Sunday, November 1, 2009

Let Go, Let Love

For a lifetime, I have had my mother to talk over the joys and pains in my world. Even with four other sisters vying for her attention, she always had an ear for me.

There was the usual and customary place at the end of the kitchen counter where I stood on a little foot stool—no matter the age—and shared my stories while she cooked dinner. A great marble table was the energetic center of the house and she held court around it for fifty years, listening with heart and doling out wisdom I rarely had reason to question.

When I lived on the other coast, the phone line became a lifeline as I described the little steps of her grandchildren and the bigger strides that led to the dissolution of a marriage. In her final years of awareness, I called her daily from a cell phone to remind her of the roads, towns and views of Vermont she had loved so much, until she could no longer remember how to answer the phone.

Next door neighbors in Oregon, my oldest sister Lane absorbed the role. She witnessed first hand my desperate leap into a ready-made family at the ripe age of twenty-three, when it was too scary for me to look out on the horizon of the vast open world alone. She was at my daughter’s home birth. Tom and Lane offered me shelter in Oregon and encouraged me to explore the world, open my heart and reach for the divine.

As my mother’s perception closed down, I burdened Lane more and more with binding the wounds that kept opening in the bosom of my second marriage. For twenty years, she listened to tales of my compulsive behavior to win love at any cost, driving my business to ruin to support dysfunction in the family. Despite her struggle with no perceptible progress in her little brother’s maturity, she valiantly prayed in myriad voices that I would “Let go, Let Love”, get out of my own way and ultimately accept the energy of God and Spirit so available and surrounding me.

Over the years, I have developed other lines of support, like octopus tentacles, utilizing deep friendships and total strangers to hear my stories, confirming my justifications and rationalizations. My great pal, the Doctor, has been like a brother to me and many more sisters have been added to the original four.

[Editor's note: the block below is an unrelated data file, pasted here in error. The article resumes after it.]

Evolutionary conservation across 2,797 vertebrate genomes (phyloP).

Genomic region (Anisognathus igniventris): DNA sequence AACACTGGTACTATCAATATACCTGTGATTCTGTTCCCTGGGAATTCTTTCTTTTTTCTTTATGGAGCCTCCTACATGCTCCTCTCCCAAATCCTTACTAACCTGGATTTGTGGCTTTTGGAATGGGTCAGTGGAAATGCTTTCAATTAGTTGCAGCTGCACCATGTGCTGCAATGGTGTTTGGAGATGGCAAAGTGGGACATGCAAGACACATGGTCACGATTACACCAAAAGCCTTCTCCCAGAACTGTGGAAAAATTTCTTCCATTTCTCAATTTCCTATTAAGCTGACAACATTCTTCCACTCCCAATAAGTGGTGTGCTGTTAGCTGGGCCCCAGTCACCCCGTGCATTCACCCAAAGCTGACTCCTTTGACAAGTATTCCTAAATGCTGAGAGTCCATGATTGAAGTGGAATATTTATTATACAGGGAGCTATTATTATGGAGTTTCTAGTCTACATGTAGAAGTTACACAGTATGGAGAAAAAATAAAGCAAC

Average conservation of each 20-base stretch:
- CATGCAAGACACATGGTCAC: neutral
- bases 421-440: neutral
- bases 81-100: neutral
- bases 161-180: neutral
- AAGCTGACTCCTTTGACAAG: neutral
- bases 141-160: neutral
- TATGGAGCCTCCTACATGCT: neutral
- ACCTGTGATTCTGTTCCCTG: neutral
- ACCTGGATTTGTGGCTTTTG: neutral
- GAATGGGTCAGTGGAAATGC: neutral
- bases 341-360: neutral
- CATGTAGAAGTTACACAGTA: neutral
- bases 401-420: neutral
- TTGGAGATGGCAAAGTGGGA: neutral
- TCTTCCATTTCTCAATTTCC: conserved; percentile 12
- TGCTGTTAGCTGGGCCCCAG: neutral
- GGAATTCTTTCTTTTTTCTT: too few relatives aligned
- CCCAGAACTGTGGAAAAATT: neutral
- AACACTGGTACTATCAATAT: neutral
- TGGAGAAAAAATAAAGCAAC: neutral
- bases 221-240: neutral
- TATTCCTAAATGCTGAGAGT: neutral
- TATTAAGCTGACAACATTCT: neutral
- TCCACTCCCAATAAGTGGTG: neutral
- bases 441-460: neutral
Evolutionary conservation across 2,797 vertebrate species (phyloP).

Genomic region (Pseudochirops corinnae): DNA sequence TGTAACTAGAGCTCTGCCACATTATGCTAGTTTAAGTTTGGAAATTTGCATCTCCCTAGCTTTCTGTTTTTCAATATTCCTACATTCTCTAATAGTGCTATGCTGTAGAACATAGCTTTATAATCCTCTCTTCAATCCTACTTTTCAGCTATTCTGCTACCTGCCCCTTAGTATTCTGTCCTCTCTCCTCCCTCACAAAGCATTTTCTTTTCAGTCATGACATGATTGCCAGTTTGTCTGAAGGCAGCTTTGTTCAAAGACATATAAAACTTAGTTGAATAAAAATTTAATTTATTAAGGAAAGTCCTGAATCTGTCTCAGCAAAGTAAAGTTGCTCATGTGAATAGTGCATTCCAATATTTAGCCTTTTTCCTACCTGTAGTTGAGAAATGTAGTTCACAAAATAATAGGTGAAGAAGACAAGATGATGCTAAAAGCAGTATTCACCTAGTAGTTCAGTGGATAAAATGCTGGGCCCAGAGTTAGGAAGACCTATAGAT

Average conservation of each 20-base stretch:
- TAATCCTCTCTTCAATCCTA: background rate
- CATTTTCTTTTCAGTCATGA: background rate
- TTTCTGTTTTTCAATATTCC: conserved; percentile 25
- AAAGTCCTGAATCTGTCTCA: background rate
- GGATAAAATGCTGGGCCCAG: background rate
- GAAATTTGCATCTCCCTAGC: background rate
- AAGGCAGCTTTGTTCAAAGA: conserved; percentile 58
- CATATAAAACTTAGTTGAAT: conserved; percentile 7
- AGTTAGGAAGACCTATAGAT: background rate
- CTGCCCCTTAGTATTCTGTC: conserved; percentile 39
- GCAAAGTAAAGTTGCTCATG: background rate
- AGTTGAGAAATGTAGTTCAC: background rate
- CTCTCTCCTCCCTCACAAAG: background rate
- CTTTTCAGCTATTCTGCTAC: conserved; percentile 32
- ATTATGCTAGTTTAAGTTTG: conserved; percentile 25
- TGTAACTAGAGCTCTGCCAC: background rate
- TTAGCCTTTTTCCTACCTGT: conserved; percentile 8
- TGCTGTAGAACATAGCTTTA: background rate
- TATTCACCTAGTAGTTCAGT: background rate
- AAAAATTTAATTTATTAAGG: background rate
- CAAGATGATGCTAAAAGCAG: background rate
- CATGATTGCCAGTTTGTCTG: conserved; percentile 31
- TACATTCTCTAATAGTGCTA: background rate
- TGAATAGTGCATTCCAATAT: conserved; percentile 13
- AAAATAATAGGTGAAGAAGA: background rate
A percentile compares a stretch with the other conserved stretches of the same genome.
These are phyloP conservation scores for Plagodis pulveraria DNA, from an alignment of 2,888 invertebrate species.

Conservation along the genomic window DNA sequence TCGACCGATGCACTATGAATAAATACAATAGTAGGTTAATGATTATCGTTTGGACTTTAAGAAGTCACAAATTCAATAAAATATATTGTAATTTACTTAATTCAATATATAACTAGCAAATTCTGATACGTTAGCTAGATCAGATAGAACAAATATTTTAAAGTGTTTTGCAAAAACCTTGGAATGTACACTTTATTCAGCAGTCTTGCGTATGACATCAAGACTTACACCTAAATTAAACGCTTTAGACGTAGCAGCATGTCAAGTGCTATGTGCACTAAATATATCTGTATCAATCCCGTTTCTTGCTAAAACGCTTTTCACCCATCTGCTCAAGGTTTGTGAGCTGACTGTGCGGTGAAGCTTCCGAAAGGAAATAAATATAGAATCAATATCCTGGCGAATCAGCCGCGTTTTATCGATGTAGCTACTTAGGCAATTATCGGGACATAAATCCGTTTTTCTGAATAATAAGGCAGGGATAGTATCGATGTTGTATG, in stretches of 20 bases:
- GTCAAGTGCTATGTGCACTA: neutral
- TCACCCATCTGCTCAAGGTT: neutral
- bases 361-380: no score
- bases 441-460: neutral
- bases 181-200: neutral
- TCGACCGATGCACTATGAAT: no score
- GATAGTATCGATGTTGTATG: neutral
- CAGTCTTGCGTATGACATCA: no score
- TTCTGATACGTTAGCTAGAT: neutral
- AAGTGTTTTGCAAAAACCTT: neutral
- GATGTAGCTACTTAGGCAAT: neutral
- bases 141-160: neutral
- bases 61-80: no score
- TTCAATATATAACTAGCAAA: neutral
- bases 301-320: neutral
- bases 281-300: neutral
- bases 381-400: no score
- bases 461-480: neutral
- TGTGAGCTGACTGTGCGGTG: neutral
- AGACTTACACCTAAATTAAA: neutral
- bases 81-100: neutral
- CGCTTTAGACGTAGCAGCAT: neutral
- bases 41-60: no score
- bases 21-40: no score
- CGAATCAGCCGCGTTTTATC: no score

Two years ago, after twenty (or forty) years of being so stuck, so compulsively determined, I finally understood I had to shift my energy or die.

The relief of family and friends that my emotional tales have movement at last is immense. This burst of creative energy in song and words is joyfully celebrated, supported and encouraged. Letting go of the struggle to solve it all on my own allows for brilliant colors to be painted on horizons that are much more inviting.

Curiously, I have attracted into my life a woman who challenges me to confront so many of my old compulsions and inspires me to rise spiritually into a kind of friendship I have never known before. At my best, my stories to her are less about myself and my perceived suffering and more about our common blood, our journey of spirits trying to be soulfully human in the body.

This accident provides the opportunity for me to stop telling stories entirely…well, almost. Lane and I decided I did not need her to cross the country to be at my couch-side. The good Doctor is recovering from surgery of his own. My dear friend has had a broken car, a full work schedule, and other serendipitous events to make visits too short and sweet. For long, long, long hours in the darkness and the light, I am largely alone.

Although able and encouraged to walk across the room or out into the yard, I am mostly confined to the couch. Sharp bites in my wrist renders making music virtually impossible and every sentence written here is a labor of mind and body.

“Let go, let Love,” I repeat over and over to myself, head supported by cushions, eyes half closed looking heavenward, hands dropped and listless at my side. There is nothing for it but to let the voice grow quiet and the heart strong.

Please share with your friends


Hayden Tompkins said...

It's hard letting go of being the "victim". I am continually amazed by your evolution.

Laurie said...

Feel better soon Kip. You are a wonderful man.

Suzann said...

Thinking of you and sending golden healing light - I celebrate your courage.